Burgundy and Gold: Five times Washington has picked second overall, and they’ve not missed. Even Chase Young (2020) was a Pro Bowl defensive end and the Defensive Rookie of the Year. Robert Griffin III (2012) had one mercurial season where he took Offensive Rookie of the Year honors, and LaVar Arrington (2000) was a two-time All-Pro and three-time Pro Bowl linebacker until Gregg Williams came to town. Norm Snead (1961) made a pair of Pro Bowls before getting traded to Philadelphia for Sonny Jurgensen (Snead would play until 1976 for the Eagles and three other teams). And Riley Smith (1936) would go on to lead the NFL with 22 extra points made for the 1937 NFL Champions.

Second Round (36)

Want to know one reason why the Commanders haven’t posted a winning record since 2016? They haven’t drafted a starter in the second round since 2015 (defensive end Preston Smith). You can’t miss on second-rounders and expect to compete.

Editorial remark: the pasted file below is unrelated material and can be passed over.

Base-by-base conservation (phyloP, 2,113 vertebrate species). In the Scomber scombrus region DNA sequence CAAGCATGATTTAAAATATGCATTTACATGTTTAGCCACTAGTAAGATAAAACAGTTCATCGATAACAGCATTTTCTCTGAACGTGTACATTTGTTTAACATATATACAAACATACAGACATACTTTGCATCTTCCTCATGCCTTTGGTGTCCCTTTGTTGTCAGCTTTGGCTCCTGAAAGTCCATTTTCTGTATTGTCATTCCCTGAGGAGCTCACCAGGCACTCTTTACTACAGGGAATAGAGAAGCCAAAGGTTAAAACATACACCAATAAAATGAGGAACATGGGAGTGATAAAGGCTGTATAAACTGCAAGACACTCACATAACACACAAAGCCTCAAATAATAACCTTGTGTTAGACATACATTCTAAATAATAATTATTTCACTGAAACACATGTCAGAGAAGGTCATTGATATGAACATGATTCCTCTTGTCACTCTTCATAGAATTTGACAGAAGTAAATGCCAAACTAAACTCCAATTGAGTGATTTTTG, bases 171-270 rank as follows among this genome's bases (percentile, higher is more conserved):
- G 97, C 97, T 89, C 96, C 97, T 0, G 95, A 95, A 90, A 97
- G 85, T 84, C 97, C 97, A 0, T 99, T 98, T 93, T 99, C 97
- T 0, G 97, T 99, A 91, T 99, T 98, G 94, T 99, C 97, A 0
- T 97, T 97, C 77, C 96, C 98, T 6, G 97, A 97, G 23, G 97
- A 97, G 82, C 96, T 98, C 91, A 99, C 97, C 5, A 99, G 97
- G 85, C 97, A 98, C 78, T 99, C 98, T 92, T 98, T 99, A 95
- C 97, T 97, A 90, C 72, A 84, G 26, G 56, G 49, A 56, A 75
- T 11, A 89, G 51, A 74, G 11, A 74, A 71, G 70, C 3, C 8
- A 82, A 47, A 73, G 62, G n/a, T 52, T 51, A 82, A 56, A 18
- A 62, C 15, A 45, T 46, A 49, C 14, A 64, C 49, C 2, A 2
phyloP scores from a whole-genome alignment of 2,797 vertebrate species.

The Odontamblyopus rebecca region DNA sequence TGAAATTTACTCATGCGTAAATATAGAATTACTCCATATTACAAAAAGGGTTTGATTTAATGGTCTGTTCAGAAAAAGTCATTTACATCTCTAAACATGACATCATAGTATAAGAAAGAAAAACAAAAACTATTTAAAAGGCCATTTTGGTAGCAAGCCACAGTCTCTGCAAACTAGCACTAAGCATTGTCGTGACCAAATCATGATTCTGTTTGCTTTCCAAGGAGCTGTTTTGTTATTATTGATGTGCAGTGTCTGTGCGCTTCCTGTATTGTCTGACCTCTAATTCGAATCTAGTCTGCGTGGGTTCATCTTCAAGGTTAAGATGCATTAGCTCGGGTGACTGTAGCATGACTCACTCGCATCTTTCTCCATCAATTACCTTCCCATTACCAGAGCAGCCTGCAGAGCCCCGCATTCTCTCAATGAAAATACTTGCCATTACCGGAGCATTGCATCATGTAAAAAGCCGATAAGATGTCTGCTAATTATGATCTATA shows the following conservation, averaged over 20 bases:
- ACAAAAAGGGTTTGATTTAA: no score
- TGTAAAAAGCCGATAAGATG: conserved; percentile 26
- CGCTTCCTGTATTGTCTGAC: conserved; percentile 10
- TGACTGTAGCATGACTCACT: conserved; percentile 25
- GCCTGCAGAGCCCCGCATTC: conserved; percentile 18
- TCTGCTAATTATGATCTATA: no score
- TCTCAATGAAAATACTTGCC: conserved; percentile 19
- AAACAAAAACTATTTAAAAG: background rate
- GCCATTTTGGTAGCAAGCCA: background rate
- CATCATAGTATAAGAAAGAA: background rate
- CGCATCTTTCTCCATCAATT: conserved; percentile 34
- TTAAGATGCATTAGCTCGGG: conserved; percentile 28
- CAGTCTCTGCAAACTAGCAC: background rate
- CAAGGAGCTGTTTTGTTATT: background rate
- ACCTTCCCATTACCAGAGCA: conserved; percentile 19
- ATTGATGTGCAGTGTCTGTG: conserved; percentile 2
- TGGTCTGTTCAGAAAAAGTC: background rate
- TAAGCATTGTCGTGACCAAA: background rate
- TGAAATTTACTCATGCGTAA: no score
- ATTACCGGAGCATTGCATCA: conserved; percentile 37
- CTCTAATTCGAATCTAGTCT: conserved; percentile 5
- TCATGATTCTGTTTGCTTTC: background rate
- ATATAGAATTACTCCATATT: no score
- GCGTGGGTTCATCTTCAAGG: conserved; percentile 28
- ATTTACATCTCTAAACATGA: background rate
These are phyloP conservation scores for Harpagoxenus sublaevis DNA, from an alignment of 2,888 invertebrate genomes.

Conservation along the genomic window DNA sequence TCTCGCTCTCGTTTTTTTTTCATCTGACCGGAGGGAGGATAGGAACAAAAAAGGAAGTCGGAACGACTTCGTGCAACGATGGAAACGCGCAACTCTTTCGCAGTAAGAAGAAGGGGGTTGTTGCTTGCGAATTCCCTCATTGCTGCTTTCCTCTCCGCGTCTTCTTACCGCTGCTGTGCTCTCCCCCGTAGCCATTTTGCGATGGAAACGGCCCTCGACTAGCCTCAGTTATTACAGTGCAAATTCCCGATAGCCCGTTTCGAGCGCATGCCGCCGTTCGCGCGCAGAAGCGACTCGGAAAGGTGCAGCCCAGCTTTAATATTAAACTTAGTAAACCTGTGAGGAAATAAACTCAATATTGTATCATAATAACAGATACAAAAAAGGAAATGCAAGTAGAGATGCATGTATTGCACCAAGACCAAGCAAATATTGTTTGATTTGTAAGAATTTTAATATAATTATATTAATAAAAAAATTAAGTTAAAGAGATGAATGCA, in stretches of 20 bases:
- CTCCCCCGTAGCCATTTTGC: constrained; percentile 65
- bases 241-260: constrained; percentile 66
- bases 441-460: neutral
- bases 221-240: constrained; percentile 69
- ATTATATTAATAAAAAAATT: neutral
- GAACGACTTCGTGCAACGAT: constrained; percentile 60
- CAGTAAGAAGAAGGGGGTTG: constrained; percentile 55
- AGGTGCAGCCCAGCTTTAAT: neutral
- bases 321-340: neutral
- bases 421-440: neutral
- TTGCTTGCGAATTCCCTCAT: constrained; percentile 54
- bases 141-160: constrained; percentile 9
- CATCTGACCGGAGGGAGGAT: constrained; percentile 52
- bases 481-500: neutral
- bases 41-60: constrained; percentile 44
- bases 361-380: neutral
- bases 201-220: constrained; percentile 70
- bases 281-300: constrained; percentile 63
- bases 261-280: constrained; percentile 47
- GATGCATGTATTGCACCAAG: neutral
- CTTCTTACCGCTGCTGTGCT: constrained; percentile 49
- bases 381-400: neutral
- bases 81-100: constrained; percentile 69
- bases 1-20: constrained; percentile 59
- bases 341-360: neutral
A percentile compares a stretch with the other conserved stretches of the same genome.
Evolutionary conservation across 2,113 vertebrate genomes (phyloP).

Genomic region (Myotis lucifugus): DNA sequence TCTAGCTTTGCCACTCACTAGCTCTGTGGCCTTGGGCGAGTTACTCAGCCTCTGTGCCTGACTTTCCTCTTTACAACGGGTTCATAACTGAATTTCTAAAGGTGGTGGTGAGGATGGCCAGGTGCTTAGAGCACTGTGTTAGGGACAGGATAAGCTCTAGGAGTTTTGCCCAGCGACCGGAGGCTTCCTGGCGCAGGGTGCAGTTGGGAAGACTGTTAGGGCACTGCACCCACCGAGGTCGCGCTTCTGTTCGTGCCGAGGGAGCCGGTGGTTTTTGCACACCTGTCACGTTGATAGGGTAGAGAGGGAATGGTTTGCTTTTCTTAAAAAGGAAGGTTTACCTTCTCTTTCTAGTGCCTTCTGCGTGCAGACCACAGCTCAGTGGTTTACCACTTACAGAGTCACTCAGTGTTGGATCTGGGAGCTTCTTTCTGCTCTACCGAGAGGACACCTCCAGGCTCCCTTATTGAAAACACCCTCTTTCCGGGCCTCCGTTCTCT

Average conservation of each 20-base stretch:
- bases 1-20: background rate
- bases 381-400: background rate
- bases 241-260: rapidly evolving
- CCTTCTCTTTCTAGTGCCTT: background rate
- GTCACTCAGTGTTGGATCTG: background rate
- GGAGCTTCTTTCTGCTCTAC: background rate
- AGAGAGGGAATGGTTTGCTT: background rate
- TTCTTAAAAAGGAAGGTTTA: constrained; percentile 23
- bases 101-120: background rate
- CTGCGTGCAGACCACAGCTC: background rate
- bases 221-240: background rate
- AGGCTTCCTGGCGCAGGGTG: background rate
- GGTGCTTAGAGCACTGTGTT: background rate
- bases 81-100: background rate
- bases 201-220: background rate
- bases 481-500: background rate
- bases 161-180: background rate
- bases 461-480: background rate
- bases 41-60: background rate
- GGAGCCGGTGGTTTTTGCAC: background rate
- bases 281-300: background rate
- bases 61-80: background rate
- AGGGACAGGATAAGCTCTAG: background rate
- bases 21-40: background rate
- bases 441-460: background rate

Last Year: The Los Angeles Rams took TCU guard Steve Avila, and he would start all 17 regular season games for the Rams.

Best: It’s a close race between Shaquille Leonard (Indianapolis took the South Carolina State linebacker in 2018) and Derek Carr (the Fresno State quarterback was picked by Oakland in 2014). Leonard was a three-time All-Pro and earned Defensive Rookie of the Year honors, while Carr threw for 39,100 yards and had 242 touchdowns for the Raiders.

Bust: Alabama running back T.J. Yeldon was taken in this spot by Jacksonville in 2015 and was a two-year starter for Jacksonville but started just five games after his second season in the league.

Burgundy and Gold: Three picks, all before the year 1960: Santa Clara guard Dick Bassi (1937) played four seasons in the league, but none of those were with Washington; Holy Cross guard Joe Zeno (1942) made the 1942 Pro Bowl before finishing his career with the Boston Yanks; and West Virginia quarterback Fred Wyant played in 10 games after being picked here in 1956.

Second Round (40)

That’s right, the Commanders have multiple second-round selections for the first time since 2008, when they had three picks and chose three receivers. Sadly, Devin Thomas had issues with productivity, Malcolm Kelly had issues with injury, and Fred Davis had issues setting his alarm clock.